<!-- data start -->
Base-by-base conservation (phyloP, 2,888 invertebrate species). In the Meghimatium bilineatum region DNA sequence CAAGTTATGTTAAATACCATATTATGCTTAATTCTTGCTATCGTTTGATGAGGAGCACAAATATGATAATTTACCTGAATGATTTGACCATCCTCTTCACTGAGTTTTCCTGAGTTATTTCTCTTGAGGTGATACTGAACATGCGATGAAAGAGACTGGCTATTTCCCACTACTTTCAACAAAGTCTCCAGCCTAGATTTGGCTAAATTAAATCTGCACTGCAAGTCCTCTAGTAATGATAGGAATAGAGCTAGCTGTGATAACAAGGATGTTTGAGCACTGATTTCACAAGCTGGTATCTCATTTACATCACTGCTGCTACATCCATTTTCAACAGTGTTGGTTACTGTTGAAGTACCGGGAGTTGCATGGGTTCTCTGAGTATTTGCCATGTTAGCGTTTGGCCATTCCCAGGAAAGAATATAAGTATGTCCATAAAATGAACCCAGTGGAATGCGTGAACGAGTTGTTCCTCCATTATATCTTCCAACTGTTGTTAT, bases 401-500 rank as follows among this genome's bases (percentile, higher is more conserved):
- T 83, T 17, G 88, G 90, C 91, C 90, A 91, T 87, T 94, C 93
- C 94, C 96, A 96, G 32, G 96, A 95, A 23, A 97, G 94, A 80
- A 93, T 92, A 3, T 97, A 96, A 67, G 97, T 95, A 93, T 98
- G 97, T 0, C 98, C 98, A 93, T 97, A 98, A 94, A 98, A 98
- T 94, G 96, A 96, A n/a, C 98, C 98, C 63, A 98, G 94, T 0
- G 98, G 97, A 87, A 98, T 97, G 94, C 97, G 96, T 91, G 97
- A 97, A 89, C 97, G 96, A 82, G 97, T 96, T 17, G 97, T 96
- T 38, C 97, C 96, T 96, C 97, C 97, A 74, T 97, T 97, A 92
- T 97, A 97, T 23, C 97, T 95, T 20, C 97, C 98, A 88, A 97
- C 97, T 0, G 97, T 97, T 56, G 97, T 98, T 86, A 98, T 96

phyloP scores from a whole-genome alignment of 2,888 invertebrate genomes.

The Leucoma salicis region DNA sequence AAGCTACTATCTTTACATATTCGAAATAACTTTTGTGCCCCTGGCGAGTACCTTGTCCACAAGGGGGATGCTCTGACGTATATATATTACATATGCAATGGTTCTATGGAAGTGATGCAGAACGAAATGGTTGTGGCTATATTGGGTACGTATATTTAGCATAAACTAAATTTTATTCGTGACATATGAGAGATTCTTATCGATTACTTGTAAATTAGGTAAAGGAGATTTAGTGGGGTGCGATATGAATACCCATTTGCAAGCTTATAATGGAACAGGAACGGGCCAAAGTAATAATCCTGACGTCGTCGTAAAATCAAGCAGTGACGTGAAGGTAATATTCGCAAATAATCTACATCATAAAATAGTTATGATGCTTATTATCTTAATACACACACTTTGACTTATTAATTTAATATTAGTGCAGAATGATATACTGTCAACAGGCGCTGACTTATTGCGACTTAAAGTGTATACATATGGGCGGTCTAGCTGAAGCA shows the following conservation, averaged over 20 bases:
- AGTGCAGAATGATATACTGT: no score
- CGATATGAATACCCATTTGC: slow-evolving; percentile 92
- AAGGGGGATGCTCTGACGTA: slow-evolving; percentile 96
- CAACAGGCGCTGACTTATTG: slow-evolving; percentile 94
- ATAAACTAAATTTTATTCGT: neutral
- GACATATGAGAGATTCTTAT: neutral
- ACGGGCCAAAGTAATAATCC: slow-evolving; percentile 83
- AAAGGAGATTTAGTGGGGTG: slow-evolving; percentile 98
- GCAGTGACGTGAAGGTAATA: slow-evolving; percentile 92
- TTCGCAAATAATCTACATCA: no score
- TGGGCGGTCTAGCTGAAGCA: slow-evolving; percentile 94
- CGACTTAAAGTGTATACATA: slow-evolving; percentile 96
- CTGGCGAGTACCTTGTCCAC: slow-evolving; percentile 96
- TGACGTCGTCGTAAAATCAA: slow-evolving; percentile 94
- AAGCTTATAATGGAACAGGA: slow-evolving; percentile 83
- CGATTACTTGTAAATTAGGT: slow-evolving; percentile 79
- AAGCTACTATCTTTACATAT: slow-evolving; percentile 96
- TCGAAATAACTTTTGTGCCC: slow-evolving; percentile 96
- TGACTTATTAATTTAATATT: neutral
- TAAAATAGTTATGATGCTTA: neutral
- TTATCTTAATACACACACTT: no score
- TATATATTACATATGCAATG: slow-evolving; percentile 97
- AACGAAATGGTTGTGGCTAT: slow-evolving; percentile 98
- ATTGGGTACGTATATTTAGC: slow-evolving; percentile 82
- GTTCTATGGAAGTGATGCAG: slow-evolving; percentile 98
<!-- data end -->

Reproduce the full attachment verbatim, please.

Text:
Base-by-base conservation (phyloP, 2,888 invertebrate species). In the Meghimatium bilineatum region DNA sequence CAAGTTATGTTAAATACCATATTATGCTTAATTCTTGCTATCGTTTGATGAGGAGCACAAATATGATAATTTACCTGAATGATTTGACCATCCTCTTCACTGAGTTTTCCTGAGTTATTTCTCTTGAGGTGATACTGAACATGCGATGAAAGAGACTGGCTATTTCCCACTACTTTCAACAAAGTCTCCAGCCTAGATTTGGCTAAATTAAATCTGCACTGCAAGTCCTCTAGTAATGATAGGAATAGAGCTAGCTGTGATAACAAGGATGTTTGAGCACTGATTTCACAAGCTGGTATCTCATTTACATCACTGCTGCTACATCCATTTTCAACAGTGTTGGTTACTGTTGAAGTACCGGGAGTTGCATGGGTTCTCTGAGTATTTGCCATGTTAGCGTTTGGCCATTCCCAGGAAAGAATATAAGTATGTCCATAAAATGAACCCAGTGGAATGCGTGAACGAGTTGTTCCTCCATTATATCTTCCAACTGTTGTTAT, bases 401-500 rank as follows among this genome's bases (percentile, higher is more conserved):
- T 83, T 17, G 88, G 90, C 91, C 90, A 91, T 87, T 94, C 93
- C 94, C 96, A 96, G 32, G 96, A 95, A 23, A 97, G 94, A 80
- A 93, T 92, A 3, T 97, A 96, A 67, G 97, T 95, A 93, T 98
- G 97, T 0, C 98, C 98, A 93, T 97, A 98, A 94, A 98, A 98
- T 94, G 96, A 96, A n/a, C 98, C 98, C 63, A 98, G 94, T 0
- G 98, G 97, A 87, A 98, T 97, G 94, C 97, G 96, T 91, G 97
- A 97, A 89, C 97, G 96, A 82, G 97, T 96, T 17, G 97, T 96
- T 38, C 97, C 96, T 96, C 97, C 97, A 74, T 97, T 97, A 92
- T 97, A 97, T 23, C 97, T 95, T 20, C 97, C 98, A 88, A 97
- C 97, T 0, G 97, T 97, T 56, G 97, T 98, T 86, A 98, T 96

phyloP scores from a whole-genome alignment of 2,888 invertebrate genomes.

The Leucoma salicis region DNA sequence AAGCTACTATCTTTACATATTCGAAATAACTTTTGTGCCCCTGGCGAGTACCTTGTCCACAAGGGGGATGCTCTGACGTATATATATTACATATGCAATGGTTCTATGGAAGTGATGCAGAACGAAATGGTTGTGGCTATATTGGGTACGTATATTTAGCATAAACTAAATTTTATTCGTGACATATGAGAGATTCTTATCGATTACTTGTAAATTAGGTAAAGGAGATTTAGTGGGGTGCGATATGAATACCCATTTGCAAGCTTATAATGGAACAGGAACGGGCCAAAGTAATAATCCTGACGTCGTCGTAAAATCAAGCAGTGACGTGAAGGTAATATTCGCAAATAATCTACATCATAAAATAGTTATGATGCTTATTATCTTAATACACACACTTTGACTTATTAATTTAATATTAGTGCAGAATGATATACTGTCAACAGGCGCTGACTTATTGCGACTTAAAGTGTATACATATGGGCGGTCTAGCTGAAGCA shows the following conservation, averaged over 20 bases:
- AGTGCAGAATGATATACTGT: no score
- CGATATGAATACCCATTTGC: slow-evolving; percentile 92
- AAGGGGGATGCTCTGACGTA: slow-evolving; percentile 96
- CAACAGGCGCTGACTTATTG: slow-evolving; percentile 94
- ATAAACTAAATTTTATTCGT: neutral
- GACATATGAGAGATTCTTAT: neutral
- ACGGGCCAAAGTAATAATCC: slow-evolving; percentile 83
- AAAGGAGATTTAGTGGGGTG: slow-evolving; percentile 98
- GCAGTGACGTGAAGGTAATA: slow-evolving; percentile 92
- TTCGCAAATAATCTACATCA: no score
- TGGGCGGTCTAGCTGAAGCA: slow-evolving; percentile 94
- CGACTTAAAGTGTATACATA: slow-evolving; percentile 96
- CTGGCGAGTACCTTGTCCAC: slow-evolving; percentile 96
- TGACGTCGTCGTAAAATCAA: slow-evolving; percentile 94
- AAGCTTATAATGGAACAGGA: slow-evolving; percentile 83
- CGATTACTTGTAAATTAGGT: slow-evolving; percentile 79
- AAGCTACTATCTTTACATAT: slow-evolving; percentile 96
- TCGAAATAACTTTTGTGCCC: slow-evolving; percentile 96
- TGACTTATTAATTTAATATT: neutral
- TAAAATAGTTATGATGCTTA: neutral
- TTATCTTAATACACACACTT: no score
- TATATATTACATATGCAATG: slow-evolving; percentile 97
- AACGAAATGGTTGTGGCTAT: slow-evolving; percentile 98
- ATTGGGTACGTATATTTAGC: slow-evolving; percentile 82
- GTTCTATGGAAGTGATGCAG: slow-evolving; percentile 98